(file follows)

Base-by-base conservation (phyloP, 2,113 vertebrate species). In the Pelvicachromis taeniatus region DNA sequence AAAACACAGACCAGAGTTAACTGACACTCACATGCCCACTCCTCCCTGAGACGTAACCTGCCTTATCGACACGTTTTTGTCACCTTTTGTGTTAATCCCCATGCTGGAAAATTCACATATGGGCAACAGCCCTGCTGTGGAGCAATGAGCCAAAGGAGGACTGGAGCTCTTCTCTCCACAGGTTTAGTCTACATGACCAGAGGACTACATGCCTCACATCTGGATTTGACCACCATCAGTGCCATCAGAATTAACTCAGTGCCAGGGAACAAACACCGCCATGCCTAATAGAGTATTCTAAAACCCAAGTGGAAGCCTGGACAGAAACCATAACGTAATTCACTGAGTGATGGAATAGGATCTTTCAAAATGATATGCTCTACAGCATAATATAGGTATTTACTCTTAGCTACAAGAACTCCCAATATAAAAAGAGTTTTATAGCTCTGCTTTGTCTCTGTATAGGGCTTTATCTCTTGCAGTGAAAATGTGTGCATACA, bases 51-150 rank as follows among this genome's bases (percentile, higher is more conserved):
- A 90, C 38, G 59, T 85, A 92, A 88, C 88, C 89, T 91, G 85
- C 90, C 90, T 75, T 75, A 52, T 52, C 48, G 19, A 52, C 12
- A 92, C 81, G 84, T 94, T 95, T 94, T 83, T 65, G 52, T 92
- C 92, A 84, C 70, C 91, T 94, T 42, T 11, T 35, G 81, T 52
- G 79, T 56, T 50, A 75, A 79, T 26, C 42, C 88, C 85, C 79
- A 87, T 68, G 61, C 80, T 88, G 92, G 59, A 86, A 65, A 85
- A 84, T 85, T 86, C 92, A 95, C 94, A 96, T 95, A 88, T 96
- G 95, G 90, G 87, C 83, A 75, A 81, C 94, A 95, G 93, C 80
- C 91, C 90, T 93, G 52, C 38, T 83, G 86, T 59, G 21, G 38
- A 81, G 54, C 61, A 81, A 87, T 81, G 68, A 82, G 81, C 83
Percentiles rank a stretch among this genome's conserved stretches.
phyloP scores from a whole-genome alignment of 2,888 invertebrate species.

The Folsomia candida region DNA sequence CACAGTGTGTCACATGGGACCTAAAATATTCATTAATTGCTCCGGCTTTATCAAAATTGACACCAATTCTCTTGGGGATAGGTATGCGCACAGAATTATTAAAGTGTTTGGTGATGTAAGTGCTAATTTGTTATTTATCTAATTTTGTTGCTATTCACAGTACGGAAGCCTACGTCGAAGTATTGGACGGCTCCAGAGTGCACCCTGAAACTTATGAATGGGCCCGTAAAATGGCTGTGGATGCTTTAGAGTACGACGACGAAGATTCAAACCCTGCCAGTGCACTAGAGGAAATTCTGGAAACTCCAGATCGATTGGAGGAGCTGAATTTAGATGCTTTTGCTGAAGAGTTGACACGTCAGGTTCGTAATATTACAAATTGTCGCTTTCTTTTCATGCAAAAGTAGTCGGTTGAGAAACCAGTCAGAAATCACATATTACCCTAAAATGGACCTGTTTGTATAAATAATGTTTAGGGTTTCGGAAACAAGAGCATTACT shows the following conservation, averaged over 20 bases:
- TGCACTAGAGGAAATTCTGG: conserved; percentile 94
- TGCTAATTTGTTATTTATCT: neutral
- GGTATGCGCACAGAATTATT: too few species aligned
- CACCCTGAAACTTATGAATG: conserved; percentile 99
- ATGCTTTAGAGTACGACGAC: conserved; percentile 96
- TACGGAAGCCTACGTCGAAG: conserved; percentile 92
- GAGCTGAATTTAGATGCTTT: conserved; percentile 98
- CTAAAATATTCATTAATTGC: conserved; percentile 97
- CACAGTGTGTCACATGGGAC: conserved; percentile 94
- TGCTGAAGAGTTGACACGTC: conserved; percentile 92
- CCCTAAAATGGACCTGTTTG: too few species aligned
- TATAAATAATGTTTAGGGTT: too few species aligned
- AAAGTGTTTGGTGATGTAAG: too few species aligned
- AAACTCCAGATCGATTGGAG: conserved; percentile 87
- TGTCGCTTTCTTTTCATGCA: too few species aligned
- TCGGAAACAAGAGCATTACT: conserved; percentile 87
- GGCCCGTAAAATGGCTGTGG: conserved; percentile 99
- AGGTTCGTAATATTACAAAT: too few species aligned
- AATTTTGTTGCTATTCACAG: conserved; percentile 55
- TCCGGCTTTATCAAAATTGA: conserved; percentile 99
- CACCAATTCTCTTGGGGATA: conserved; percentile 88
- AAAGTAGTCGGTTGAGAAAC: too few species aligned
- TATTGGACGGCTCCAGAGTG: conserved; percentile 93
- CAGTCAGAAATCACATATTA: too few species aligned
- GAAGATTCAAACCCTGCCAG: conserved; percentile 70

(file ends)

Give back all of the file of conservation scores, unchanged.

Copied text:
Base-by-base conservation (phyloP, 2,113 vertebrate species). In the Pelvicachromis taeniatus region DNA sequence AAAACACAGACCAGAGTTAACTGACACTCACATGCCCACTCCTCCCTGAGACGTAACCTGCCTTATCGACACGTTTTTGTCACCTTTTGTGTTAATCCCCATGCTGGAAAATTCACATATGGGCAACAGCCCTGCTGTGGAGCAATGAGCCAAAGGAGGACTGGAGCTCTTCTCTCCACAGGTTTAGTCTACATGACCAGAGGACTACATGCCTCACATCTGGATTTGACCACCATCAGTGCCATCAGAATTAACTCAGTGCCAGGGAACAAACACCGCCATGCCTAATAGAGTATTCTAAAACCCAAGTGGAAGCCTGGACAGAAACCATAACGTAATTCACTGAGTGATGGAATAGGATCTTTCAAAATGATATGCTCTACAGCATAATATAGGTATTTACTCTTAGCTACAAGAACTCCCAATATAAAAAGAGTTTTATAGCTCTGCTTTGTCTCTGTATAGGGCTTTATCTCTTGCAGTGAAAATGTGTGCATACA, bases 51-150 rank as follows among this genome's bases (percentile, higher is more conserved):
- A 90, C 38, G 59, T 85, A 92, A 88, C 88, C 89, T 91, G 85
- C 90, C 90, T 75, T 75, A 52, T 52, C 48, G 19, A 52, C 12
- A 92, C 81, G 84, T 94, T 95, T 94, T 83, T 65, G 52, T 92
- C 92, A 84, C 70, C 91, T 94, T 42, T 11, T 35, G 81, T 52
- G 79, T 56, T 50, A 75, A 79, T 26, C 42, C 88, C 85, C 79
- A 87, T 68, G 61, C 80, T 88, G 92, G 59, A 86, A 65, A 85
- A 84, T 85, T 86, C 92, A 95, C 94, A 96, T 95, A 88, T 96
- G 95, G 90, G 87, C 83, A 75, A 81, C 94, A 95, G 93, C 80
- C 91, C 90, T 93, G 52, C 38, T 83, G 86, T 59, G 21, G 38
- A 81, G 54, C 61, A 81, A 87, T 81, G 68, A 82, G 81, C 83
Percentiles rank a stretch among this genome's conserved stretches.
phyloP scores from a whole-genome alignment of 2,888 invertebrate species.

The Folsomia candida region DNA sequence CACAGTGTGTCACATGGGACCTAAAATATTCATTAATTGCTCCGGCTTTATCAAAATTGACACCAATTCTCTTGGGGATAGGTATGCGCACAGAATTATTAAAGTGTTTGGTGATGTAAGTGCTAATTTGTTATTTATCTAATTTTGTTGCTATTCACAGTACGGAAGCCTACGTCGAAGTATTGGACGGCTCCAGAGTGCACCCTGAAACTTATGAATGGGCCCGTAAAATGGCTGTGGATGCTTTAGAGTACGACGACGAAGATTCAAACCCTGCCAGTGCACTAGAGGAAATTCTGGAAACTCCAGATCGATTGGAGGAGCTGAATTTAGATGCTTTTGCTGAAGAGTTGACACGTCAGGTTCGTAATATTACAAATTGTCGCTTTCTTTTCATGCAAAAGTAGTCGGTTGAGAAACCAGTCAGAAATCACATATTACCCTAAAATGGACCTGTTTGTATAAATAATGTTTAGGGTTTCGGAAACAAGAGCATTACT shows the following conservation, averaged over 20 bases:
- TGCACTAGAGGAAATTCTGG: conserved; percentile 94
- TGCTAATTTGTTATTTATCT: neutral
- GGTATGCGCACAGAATTATT: too few species aligned
- CACCCTGAAACTTATGAATG: conserved; percentile 99
- ATGCTTTAGAGTACGACGAC: conserved; percentile 96
- TACGGAAGCCTACGTCGAAG: conserved; percentile 92
- GAGCTGAATTTAGATGCTTT: conserved; percentile 98
- CTAAAATATTCATTAATTGC: conserved; percentile 97
- CACAGTGTGTCACATGGGAC: conserved; percentile 94
- TGCTGAAGAGTTGACACGTC: conserved; percentile 92
- CCCTAAAATGGACCTGTTTG: too few species aligned
- TATAAATAATGTTTAGGGTT: too few species aligned
- AAAGTGTTTGGTGATGTAAG: too few species aligned
- AAACTCCAGATCGATTGGAG: conserved; percentile 87
- TGTCGCTTTCTTTTCATGCA: too few species aligned
- TCGGAAACAAGAGCATTACT: conserved; percentile 87
- GGCCCGTAAAATGGCTGTGG: conserved; percentile 99
- AGGTTCGTAATATTACAAAT: too few species aligned
- AATTTTGTTGCTATTCACAG: conserved; percentile 55
- TCCGGCTTTATCAAAATTGA: conserved; percentile 99
- CACCAATTCTCTTGGGGATA: conserved; percentile 88
- AAAGTAGTCGGTTGAGAAAC: too few species aligned
- TATTGGACGGCTCCAGAGTG: conserved; percentile 93
- CAGTCAGAAATCACATATTA: too few species aligned
- GAAGATTCAAACCCTGCCAG: conserved; percentile 70